Son of top South African jockey Andrew Fortune, Aldo Domeyer did not get off to the best start after he decided to follow into his famous father’s footsteps. He was told he was ‘not good enough’ at his first year at the South African Jockey Academy in 2003, but he went back four years later to prove them wrong, riding 200 winners at his first four years of riding. In 2013, he captured his first Grade 1 race, the famous J & B Met aboard Martial Eagle. Currently the leading jockey for Mike Bass and Candice Robinson after spending years as the No 1 rider to the Plattner family,

Domeyer, 31, has racked up in excess of 850 winners, including 21 Group and 18 Listed winners, most notably the Grade 2 Prix du Cap and Grade 3 Cape Derby.

He had short invitational rides in Korea, Macau and Mauritius as an apprentice jockey, landing the Korean event. Domeyer claimed the third spot on Team South Africa late as he had sat in fourth place for a long time on the 2017/2018 season before a late surge saw him snatch the berth from Greg Cheyne, on a final haul of 137 winners, incidentally taking the Cape champion jockey title.



Jockey - HUGH BOWMAN Picture:Racing and Sports

Four-time Sydney champion jockey Hugh Bowman, 38, is the 2017 Longines World’s Best Jockey and recipient of the inaugural Bart Cummings Medal in 2008-2009, but is probably better remembered as world champion mare Winx’s regular partner. He did his apprenticeship under former champion jockey-turned trainer Ron Quinton, and boasts close to 2,000 winners to his name, including 78 at Group 1 level.

While his three Victoria Derbies (Lion Tamer in 2010, Sangster in 2011 and Polanski in 2013) were long regarded as his career highlights, they have since been eclipsed by his three Cox Plates (2015 to 2017) aboard Winx. Bowman and the wonder mare will bid for an unprecedented four-in-a-row on October 27. Well-travelled, Bowman has also ridden winners in different corners of the globe, including England, Hong Kong and Japan where he won the famous Japan Cup aboard Grand Cheval last year, and of course, Singapore where he is often invited to ride at feature race meetings, coming close with a third on Fastnet Dragon in the 2015 Group 1 Emirates Singapore Derby.

Bowman, who is known for his trademark “she’s apples” (thumb and forefinger pressed together), is also no stranger to such jockeys’ challenges as he won the Silver Saddle at the prestigious Shergar Cup in 2007, the Longines International Jockeys’ Championship in Hong Kong in 2016 and the International Jockeys’ Weekend in Mauritius in 2014.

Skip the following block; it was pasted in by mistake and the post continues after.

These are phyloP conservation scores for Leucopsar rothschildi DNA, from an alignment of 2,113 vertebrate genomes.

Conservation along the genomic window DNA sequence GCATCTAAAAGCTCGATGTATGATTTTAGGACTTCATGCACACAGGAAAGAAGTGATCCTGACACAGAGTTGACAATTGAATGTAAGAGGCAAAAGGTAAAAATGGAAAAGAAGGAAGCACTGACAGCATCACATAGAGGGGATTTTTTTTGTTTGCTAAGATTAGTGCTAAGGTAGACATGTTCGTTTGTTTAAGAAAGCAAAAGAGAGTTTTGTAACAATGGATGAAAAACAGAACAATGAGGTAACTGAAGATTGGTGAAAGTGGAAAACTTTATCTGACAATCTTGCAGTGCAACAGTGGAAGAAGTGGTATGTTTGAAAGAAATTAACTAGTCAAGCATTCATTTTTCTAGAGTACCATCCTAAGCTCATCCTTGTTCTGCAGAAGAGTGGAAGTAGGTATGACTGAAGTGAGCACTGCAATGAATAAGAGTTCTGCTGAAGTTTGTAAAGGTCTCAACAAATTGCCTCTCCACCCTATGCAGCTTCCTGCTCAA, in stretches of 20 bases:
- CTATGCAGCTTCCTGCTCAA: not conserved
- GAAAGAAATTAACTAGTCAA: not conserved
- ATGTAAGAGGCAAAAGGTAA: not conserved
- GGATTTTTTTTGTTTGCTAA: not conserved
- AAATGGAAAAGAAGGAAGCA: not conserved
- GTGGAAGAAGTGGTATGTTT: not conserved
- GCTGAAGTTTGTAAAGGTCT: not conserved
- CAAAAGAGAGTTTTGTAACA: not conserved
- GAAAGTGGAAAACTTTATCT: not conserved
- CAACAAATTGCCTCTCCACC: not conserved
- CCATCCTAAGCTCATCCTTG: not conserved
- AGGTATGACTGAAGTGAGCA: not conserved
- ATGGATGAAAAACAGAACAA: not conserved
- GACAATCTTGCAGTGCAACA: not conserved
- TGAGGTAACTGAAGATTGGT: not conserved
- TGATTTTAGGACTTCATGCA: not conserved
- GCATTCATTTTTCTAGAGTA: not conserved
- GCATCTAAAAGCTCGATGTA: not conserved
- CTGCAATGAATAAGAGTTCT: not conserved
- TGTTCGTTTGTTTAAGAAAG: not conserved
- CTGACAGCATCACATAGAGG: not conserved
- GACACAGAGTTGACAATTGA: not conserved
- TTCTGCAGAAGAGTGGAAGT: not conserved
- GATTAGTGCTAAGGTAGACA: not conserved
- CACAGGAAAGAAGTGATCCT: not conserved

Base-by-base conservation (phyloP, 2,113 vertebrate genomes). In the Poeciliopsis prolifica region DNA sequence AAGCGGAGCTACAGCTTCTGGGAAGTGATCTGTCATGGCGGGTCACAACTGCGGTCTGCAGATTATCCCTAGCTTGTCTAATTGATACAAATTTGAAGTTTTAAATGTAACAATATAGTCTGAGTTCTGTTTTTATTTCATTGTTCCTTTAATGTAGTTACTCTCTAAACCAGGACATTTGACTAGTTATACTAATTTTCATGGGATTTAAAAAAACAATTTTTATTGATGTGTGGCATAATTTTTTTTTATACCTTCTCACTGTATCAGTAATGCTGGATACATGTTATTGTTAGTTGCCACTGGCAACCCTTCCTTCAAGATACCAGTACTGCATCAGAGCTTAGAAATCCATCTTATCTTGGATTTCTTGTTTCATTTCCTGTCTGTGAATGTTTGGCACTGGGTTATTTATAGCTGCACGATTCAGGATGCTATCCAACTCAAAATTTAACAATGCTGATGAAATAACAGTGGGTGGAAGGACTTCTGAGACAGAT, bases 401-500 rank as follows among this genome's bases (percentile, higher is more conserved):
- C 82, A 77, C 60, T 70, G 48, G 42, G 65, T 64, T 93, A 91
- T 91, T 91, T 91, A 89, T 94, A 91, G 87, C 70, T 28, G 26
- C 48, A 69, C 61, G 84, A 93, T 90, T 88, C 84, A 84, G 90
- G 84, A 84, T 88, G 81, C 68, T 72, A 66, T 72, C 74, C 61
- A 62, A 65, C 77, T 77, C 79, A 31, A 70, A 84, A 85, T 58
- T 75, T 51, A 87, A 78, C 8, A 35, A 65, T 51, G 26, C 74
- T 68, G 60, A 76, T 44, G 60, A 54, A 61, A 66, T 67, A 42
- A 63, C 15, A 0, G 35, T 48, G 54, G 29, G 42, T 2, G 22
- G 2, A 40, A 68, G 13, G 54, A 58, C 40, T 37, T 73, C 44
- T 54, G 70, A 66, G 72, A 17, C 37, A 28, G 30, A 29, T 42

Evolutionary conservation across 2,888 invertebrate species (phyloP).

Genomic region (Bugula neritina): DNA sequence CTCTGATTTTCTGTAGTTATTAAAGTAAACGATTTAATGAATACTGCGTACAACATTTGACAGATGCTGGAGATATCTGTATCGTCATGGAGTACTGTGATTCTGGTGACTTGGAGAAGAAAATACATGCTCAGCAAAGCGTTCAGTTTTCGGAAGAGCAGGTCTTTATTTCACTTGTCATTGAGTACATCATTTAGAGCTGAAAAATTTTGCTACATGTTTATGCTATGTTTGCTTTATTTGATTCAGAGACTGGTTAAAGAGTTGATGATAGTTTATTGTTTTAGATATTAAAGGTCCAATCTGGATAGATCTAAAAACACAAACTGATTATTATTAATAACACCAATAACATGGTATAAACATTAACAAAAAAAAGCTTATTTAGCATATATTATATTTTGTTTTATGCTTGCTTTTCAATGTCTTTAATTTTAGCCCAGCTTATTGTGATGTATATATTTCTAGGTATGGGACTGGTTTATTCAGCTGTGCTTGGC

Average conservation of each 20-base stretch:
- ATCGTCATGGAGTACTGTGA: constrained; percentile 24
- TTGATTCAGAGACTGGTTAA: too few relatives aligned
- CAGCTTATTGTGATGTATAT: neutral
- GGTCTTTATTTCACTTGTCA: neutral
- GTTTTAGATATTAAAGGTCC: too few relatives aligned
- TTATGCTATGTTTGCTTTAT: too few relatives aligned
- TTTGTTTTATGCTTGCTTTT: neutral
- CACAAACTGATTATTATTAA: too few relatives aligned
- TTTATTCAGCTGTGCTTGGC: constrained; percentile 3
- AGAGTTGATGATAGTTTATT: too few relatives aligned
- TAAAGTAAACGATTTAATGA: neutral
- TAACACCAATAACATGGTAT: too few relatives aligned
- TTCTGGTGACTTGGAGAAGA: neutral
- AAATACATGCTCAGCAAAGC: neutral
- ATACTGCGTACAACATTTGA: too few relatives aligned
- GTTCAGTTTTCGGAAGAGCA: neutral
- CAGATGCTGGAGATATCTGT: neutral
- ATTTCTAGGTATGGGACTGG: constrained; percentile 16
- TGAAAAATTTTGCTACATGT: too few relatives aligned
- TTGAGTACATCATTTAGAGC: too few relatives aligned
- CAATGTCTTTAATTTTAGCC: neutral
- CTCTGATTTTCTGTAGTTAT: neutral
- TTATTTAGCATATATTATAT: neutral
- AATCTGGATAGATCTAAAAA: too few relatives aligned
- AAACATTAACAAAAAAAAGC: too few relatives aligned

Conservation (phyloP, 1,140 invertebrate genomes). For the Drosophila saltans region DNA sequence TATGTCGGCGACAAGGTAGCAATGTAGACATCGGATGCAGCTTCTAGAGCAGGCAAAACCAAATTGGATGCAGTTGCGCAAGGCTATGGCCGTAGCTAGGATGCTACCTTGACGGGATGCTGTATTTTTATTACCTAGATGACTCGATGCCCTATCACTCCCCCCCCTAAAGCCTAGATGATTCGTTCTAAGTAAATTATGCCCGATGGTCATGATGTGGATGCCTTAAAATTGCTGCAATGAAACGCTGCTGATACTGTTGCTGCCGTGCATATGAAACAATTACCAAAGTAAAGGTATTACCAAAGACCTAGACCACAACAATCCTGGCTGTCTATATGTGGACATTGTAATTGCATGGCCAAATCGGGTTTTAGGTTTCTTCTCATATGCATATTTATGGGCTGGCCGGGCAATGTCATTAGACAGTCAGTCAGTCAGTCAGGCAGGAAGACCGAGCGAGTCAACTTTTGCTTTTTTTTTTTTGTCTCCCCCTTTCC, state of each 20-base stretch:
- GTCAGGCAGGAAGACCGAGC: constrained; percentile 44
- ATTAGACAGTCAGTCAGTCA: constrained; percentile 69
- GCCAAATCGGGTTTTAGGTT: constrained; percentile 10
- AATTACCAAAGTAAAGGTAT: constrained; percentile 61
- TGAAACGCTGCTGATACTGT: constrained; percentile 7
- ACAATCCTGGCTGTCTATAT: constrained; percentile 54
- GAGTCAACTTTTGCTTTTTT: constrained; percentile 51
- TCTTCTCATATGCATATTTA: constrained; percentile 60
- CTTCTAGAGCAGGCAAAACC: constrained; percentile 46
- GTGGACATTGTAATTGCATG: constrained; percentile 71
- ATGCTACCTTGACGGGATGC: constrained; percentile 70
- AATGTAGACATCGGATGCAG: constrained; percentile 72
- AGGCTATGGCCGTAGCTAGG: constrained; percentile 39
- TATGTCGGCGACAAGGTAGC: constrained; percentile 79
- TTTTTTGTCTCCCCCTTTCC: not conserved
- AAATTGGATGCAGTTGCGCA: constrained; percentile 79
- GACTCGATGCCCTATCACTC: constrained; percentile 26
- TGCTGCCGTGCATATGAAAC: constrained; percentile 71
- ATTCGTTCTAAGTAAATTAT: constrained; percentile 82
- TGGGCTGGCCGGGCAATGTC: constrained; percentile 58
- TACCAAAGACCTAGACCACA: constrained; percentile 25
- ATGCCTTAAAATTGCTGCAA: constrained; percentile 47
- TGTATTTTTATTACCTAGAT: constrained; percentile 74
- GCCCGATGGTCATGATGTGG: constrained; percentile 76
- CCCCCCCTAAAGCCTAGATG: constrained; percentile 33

Kerrin McEvoy, 37, is the former second jockey at Godolphin to Frankie Dettori, but is a top gun in his own right. The kid from Streaky Bay is a winner of more than 1,500 races, including more than 60 Group 1 races worldwide, including two Melbourne Cups – Brew (2000) at the age of 20, making him the second youngest jockey to land the famous race after Ray Neville who won on Rimfire in 1948 when he was 16 - and Almandin (2016). It was precisely after a ride (not in victory) in the race that stops a nation in Australia that McEvoy caught the eye Sheikh Mohammed’s Blue Army. McEvoy finished third aboard Godolphin’s Beekeeper in 2002 and was given the No 2 stable jockey soon after.

After riding 120 winners for the powerhouse operation in Europe, including six at Group 1 level, McEvoy returned to Australia to reestablish himself in the Sydney riding ranks, as the main jockey for Darley, the Australian racing arm, before eventually going freelance in 2014. Straight after the announcement, he won his first Group 1 race as a freelance, the Turnbull Stakes aboard Lucia Valentina.

Last year, he enjoyed another successful season with his win in the inaugural The Everest, the world’s richest turf race and Australia’s richest race at A$13 million, on Redzel. McEvoy also knows the ropes when it comes to jockeys’ series, as he claimed Hong Kong’s Longines International Jockeys’ Championship in 2013.


Originally from Western Australia, Mark Zahra, 36, is not as well known as Bowman or McEvoy on the world’s stage, but with more than 1,100 winners to his name, including 11 at Group 1 level, he is certainly no slouch. Zahra honed his craft in Perth before crossing the Nullarbor to Melbourne where he has established himself among the Top 10 in the last five years. He did ride for Darley around six years ago, but now rides mainly freelance.